Movie posters are definitely one of the oldest and most effective promotional materials for movie studios. Forget the trailers - an inspired print design can convey more about the essence of the movie than a three-minute video ever could. And – it doesn’t spoil anything plot-wise!
From action flicks to classic comedies, movie poster designs go beyond mere marketing. They sum up the experience. One look at them is enough to take you back to a specific special moment in your life.
So, whether you’re looking to aesthetically emulate your favorite movie or learn how to make a print impression yourself, sit tight, grab the popcorn and feast your eyes on the best movie poster designs that rival the greatest works of art.
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It seems that, when approaching this particular design, The Dream Factory started from its own name. The dream-like aesthetics are restrained by a subdued color palette and deeply implicit visuals, without giving away any narrative hints.
“To withstand the psychological torture of the Gestapo, a lawyer imprisoned by the Nazis rescues himself in the world of chess.”
The poster for Schachnovelle (The Royal Game), based on the 1941 novel, is a textbook example of how suspenseful print design can reveal everything - and nothing, at the same time. Without depicting actual war-torn Europe, nor the chess game around which the movie revolves, it manages to masterfully showcase the struggle of an individual.
The poster borrows the metaphor of a “fragmented” protagonist (frame of mind = psychology), constructing his persona from the collage of different images, making him seem even more isolated.
Wendy’s movie poster, designed by Les Aliens, makes us the audience, eagerly want to see a fresh new take on a tale well-known in every corner of Neverland - pardon, the world.
However, this is not another story of Peter Pan. As the poster showcases, our protagonist is a young Wendy, a girl fighting to save her family, freedom and the joyous spirit of youth.
The poster frames the heroine as the eventual leader of the “lost boys”, bringing them back home.
The attention-grabbing title sports the beautifully cursive typography, that shines as if it was “written” by the mercurial Tinkerbell’s flight, which infuses the welcomed magical aspect (or fairy dust if you will) into a more mature design.
When designing El Carrito (Small cart) poster, Aurora Catera had one of the easiest, but also one of the most challenging tasks. Choosing to use a still from the short film is one thing, but selecting the right one is a whole new ballgame.
Even without a designer background, just by looking at the photograph, you can sense the emotion director Zahida Pirani wants you to feel. Loneliness, pointlessness, the absurdity of young life trapped in a class-based prison, and the list goes on...
“Nelly slogs through another unsuccessful day of street vending in Queens, New York. Determined to improve her circumstances, she makes a risky business decision that ends in misfortune.”
As a final touch, a signature on this sentence is the film’s title. Painted with the same color as Nelly’s hoodie, it represents the shackles and a unique bond between her and her “carrito".
Borrowing a great deal from Shepard Fairley’s famous Barack Obama “Hope” affiche, Truest LLC created a superb canvas-like quality poster for the One for All movie.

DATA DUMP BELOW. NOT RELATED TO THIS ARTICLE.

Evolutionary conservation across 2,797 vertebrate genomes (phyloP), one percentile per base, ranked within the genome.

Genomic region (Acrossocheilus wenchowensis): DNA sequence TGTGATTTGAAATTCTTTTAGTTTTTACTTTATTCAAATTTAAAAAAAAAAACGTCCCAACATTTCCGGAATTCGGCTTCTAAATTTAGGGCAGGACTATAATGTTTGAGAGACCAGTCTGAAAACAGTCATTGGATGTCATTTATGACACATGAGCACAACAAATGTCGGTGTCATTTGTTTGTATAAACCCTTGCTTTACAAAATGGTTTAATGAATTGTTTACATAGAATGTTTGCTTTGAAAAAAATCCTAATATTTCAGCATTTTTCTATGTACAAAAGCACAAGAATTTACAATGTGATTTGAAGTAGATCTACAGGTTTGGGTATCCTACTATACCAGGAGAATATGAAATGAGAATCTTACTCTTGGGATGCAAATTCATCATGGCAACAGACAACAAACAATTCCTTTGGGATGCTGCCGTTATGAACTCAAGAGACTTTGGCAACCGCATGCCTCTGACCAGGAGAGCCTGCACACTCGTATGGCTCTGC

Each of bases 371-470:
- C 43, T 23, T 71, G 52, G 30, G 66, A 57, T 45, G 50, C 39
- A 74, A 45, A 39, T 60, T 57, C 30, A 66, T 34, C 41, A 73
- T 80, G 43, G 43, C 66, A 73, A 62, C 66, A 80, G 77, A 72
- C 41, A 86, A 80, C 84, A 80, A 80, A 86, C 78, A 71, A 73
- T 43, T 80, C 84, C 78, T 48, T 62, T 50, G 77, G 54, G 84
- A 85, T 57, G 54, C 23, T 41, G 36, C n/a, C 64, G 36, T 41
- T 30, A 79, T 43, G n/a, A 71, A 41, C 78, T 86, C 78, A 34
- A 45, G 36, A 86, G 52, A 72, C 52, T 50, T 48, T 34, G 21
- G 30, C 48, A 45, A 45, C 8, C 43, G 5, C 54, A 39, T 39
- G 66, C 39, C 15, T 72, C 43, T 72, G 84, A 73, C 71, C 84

The connection is intentional, as the movie’s rising star has to battle for “leadership”, while juggling personal life. DJ Chris Villa competes in the “Olympics of DJ-ing" as one of 6 US Finalists. The drama unfolds as Chris perseveres through the challenges of marriage and fatherhood to create a winning set.
The bold letters across the print call to mind the famous “Yes we can” quote, they frame the face very clearly, placing a wall of text over a close-up of the main character creating an almost urgent feeling.
Through color, the poster brilliantly depicts the inner conflict, while the leading man’s stern gaze emanates resolve and winning mentality.
Great title placement (mirroring the Stop sign on the road)
Cold color palette
Uncanny change of perspective
Designing a horror/thriller poster is an entirely different matter. As the industry shows, many opt for your typical eerie close-ups (eyes in front) with gruesome details in the background and while effective this trope has worn its welcome.
The Unsane poster, courtesy of Scott Saslow, does something different entirely. It being upside down is not only a good play on the movie's title but on the plot as well. It’s a wonder how a regular, albeit slightly shifted, suburb scene inspires such an intense feeling of uneasiness.
Since the director, Steven Soderbergh directed the whole movie entirely on iPhone 7 Plus, the poster opens up another window, so to speak. Knowing this fact morphs the onlooker into an antagonistic character from the movie, filming the lead casually from the side.
Whether they’re inspired by one of Jim Jarmusch's greatest works or not, one could say that movies are an essential part of Coffee & Cigarettes. However, when designing a poster for Ava, they went in a totally opposite direction from the legendary director, especially when it comes to the color scheme.
Adding a slight twist to the action poster archetype, they successfully conveyed movement and chaos but retained the bold color. The prevalent redness discharging from the heroine (played by Jessica Chastain) mashes well with ample explosions, fire effect and a charming bloody scar on her cheek.
The whole poster reminds the audience of the ‘80s aesthetics, the golden era of action movies. The only difference is that the femme fatale of old nowadays lives up to her title.
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Coded’s movie poster, designed by Frost Foundry, achieves two important elements of a design - style and interest. Once you look at it, you’re pulled to a well of questions: what is the setting? Who are those two men in the artwork? Why does he look like a painting?